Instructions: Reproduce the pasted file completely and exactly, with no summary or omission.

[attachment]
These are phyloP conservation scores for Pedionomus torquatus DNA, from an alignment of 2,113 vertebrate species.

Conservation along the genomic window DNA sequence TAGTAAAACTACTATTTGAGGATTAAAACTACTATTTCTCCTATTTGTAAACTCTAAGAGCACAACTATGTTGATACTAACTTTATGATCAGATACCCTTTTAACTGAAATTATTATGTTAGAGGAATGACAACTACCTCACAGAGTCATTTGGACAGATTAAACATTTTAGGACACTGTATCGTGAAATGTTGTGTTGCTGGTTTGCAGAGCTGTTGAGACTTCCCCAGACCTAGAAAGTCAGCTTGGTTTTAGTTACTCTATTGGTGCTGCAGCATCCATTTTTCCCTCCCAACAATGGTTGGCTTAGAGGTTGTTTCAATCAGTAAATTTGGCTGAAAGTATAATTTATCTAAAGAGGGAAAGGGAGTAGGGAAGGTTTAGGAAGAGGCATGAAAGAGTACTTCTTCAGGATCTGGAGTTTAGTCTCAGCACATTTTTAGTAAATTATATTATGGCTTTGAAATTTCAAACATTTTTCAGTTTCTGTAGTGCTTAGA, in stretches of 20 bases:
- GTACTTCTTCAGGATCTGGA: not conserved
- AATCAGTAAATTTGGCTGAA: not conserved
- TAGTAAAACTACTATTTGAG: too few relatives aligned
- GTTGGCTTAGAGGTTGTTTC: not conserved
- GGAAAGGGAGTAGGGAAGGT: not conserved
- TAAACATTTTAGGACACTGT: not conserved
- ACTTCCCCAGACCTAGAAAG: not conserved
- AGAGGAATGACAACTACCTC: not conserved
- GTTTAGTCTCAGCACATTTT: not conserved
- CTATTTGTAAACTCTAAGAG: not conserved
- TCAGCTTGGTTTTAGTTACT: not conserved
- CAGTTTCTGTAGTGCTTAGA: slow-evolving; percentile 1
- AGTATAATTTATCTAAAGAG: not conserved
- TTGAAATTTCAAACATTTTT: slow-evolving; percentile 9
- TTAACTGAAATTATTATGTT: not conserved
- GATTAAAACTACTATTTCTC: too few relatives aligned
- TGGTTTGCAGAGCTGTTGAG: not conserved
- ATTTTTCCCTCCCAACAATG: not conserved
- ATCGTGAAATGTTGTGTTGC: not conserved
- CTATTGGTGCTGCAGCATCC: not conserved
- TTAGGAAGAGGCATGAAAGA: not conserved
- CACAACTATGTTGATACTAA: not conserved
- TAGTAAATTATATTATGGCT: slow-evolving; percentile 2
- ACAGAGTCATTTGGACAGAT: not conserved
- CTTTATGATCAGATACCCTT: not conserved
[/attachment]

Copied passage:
These are phyloP conservation scores for Pedionomus torquatus DNA, from an alignment of 2,113 vertebrate species.

Conservation along the genomic window DNA sequence TAGTAAAACTACTATTTGAGGATTAAAACTACTATTTCTCCTATTTGTAAACTCTAAGAGCACAACTATGTTGATACTAACTTTATGATCAGATACCCTTTTAACTGAAATTATTATGTTAGAGGAATGACAACTACCTCACAGAGTCATTTGGACAGATTAAACATTTTAGGACACTGTATCGTGAAATGTTGTGTTGCTGGTTTGCAGAGCTGTTGAGACTTCCCCAGACCTAGAAAGTCAGCTTGGTTTTAGTTACTCTATTGGTGCTGCAGCATCCATTTTTCCCTCCCAACAATGGTTGGCTTAGAGGTTGTTTCAATCAGTAAATTTGGCTGAAAGTATAATTTATCTAAAGAGGGAAAGGGAGTAGGGAAGGTTTAGGAAGAGGCATGAAAGAGTACTTCTTCAGGATCTGGAGTTTAGTCTCAGCACATTTTTAGTAAATTATATTATGGCTTTGAAATTTCAAACATTTTTCAGTTTCTGTAGTGCTTAGA, in stretches of 20 bases:
- GTACTTCTTCAGGATCTGGA: not conserved
- AATCAGTAAATTTGGCTGAA: not conserved
- TAGTAAAACTACTATTTGAG: too few relatives aligned
- GTTGGCTTAGAGGTTGTTTC: not conserved
- GGAAAGGGAGTAGGGAAGGT: not conserved
- TAAACATTTTAGGACACTGT: not conserved
- ACTTCCCCAGACCTAGAAAG: not conserved
- AGAGGAATGACAACTACCTC: not conserved
- GTTTAGTCTCAGCACATTTT: not conserved
- CTATTTGTAAACTCTAAGAG: not conserved
- TCAGCTTGGTTTTAGTTACT: not conserved
- CAGTTTCTGTAGTGCTTAGA: slow-evolving; percentile 1
- AGTATAATTTATCTAAAGAG: not conserved
- TTGAAATTTCAAACATTTTT: slow-evolving; percentile 9
- TTAACTGAAATTATTATGTT: not conserved
- GATTAAAACTACTATTTCTC: too few relatives aligned
- TGGTTTGCAGAGCTGTTGAG: not conserved
- ATTTTTCCCTCCCAACAATG: not conserved
- ATCGTGAAATGTTGTGTTGC: not conserved
- CTATTGGTGCTGCAGCATCC: not conserved
- TTAGGAAGAGGCATGAAAGA: not conserved
- CACAACTATGTTGATACTAA: not conserved
- TAGTAAATTATATTATGGCT: slow-evolving; percentile 2
- ACAGAGTCATTTGGACAGAT: not conserved
- CTTTATGATCAGATACCCTT: not conserved